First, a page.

Find me one European who wouldn't flee his country if it was destroyed by war!
Altinoglou says she has been heartened by the locals' response to the crisis. “I was expecting a backlash when hundreds of migrants put up tents in the port of Mytilene, but there was none,” she says. “It shows people are tolerant here.” But Europe's response offered no such comfort. “This Europe has already destroyed my country, now it is destroying itself,” Altinoglou laments, slamming the neo-liberal policies embodied by the so-called Troika, which prescribed Greece’s drastic austerity cure. “I don't understand how Europeans can fail to feel ashamed. Find me one European who wouldn't flee his country if it was destroyed by war!”
Anger at EU leaders and the sense that they have twice betrayed Greece are recurrent topics in discussions with the locals. They come up again when we call in at Mytilene town hall for a chat with the mayor. Spyros Galinos, 63, says the people of Greece “are carrying on their backs a European problem, despite being exhausted by the [economic] crisis”. The son of a hero of Greek resistance against the Nazis, he likens Europe's handling of the refugee crisis to “what happened in fascist days”.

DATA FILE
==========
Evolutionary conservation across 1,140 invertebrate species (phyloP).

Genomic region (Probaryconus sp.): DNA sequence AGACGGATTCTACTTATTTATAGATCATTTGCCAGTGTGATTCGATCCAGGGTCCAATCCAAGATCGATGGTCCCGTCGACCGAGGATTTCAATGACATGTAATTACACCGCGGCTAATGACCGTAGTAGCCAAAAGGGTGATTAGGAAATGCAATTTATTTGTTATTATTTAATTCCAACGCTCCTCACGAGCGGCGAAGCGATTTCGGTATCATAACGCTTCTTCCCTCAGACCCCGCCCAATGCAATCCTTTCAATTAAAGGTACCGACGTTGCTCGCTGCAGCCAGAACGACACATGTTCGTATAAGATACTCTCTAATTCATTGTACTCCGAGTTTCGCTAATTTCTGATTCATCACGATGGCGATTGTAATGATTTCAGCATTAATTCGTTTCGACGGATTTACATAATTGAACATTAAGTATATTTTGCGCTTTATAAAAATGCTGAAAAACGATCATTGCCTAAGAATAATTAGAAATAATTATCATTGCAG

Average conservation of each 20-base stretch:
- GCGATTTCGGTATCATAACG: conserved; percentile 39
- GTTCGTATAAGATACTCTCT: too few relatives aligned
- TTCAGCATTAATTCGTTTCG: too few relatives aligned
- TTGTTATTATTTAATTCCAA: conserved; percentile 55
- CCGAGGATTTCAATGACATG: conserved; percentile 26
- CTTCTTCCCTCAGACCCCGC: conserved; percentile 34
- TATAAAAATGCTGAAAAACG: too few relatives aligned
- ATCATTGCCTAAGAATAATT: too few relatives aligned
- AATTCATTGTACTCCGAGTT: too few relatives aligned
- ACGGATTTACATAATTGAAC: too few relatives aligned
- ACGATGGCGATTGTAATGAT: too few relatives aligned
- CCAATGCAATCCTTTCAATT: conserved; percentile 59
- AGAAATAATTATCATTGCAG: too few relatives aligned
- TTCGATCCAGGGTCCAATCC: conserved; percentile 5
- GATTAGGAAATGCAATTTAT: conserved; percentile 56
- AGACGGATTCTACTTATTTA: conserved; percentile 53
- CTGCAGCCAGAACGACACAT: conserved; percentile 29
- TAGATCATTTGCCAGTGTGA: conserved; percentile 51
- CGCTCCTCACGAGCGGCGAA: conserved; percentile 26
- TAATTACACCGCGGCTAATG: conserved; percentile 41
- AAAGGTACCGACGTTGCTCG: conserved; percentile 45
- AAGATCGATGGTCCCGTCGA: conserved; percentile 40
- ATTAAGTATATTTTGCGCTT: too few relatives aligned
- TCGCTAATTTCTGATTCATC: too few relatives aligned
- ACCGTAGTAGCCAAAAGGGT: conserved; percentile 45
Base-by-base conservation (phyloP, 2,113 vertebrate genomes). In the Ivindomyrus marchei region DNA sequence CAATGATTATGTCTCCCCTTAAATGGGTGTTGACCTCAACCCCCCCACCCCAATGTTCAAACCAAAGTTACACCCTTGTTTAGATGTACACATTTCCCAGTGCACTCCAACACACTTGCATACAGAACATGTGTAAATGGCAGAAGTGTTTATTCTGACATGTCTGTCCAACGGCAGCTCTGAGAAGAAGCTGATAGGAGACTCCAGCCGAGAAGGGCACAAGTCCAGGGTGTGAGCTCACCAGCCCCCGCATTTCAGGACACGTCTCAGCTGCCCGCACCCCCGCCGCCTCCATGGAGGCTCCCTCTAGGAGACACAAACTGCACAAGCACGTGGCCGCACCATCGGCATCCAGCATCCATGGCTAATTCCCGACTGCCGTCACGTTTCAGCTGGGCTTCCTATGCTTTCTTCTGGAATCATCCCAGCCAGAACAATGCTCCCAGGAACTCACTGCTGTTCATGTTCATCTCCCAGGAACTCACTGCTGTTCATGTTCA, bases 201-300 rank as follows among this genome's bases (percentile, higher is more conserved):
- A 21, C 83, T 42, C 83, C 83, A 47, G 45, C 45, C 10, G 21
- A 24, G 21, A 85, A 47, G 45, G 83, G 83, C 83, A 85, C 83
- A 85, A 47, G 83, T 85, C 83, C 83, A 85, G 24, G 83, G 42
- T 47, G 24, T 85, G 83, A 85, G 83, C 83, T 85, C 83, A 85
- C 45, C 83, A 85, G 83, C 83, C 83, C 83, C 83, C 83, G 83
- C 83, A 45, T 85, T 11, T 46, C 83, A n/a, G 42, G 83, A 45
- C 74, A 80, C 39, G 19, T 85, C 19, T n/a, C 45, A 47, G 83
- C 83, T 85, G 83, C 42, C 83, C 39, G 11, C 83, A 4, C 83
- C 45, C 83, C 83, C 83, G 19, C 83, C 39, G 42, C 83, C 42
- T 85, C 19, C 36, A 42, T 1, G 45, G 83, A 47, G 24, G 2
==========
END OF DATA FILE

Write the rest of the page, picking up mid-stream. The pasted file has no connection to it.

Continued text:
Galinos has presented a bid for Lesbos to be named European Capital of Culture in 2021. He claims the island of 80,000 inhabitants has shown the way for the rest of the continent. “Europe's future is at stake,” he warns, adding that policies now pursued by the EU, including border closures and deportations to Turkey, “create fear, xenophobia and racism, which in turn leads to fascism”. The mayor has warm words for the thousands of foreign volunteers who flocked to Lesbos. “They saved the dignity of their countries,” he says. “They showed individuals are more progressive than their governments.”
We meet with Sham again outside Moria on April 3, a day before the scheduled start of deportations to Turkey. He and his brother plan to spend the night hiding. They look agitated, aware that their nationality places them at risk. “They will start with the Pakistanis,” Sham says. “They are keeping them in the prisoner place inside the camp. They will be deported first.”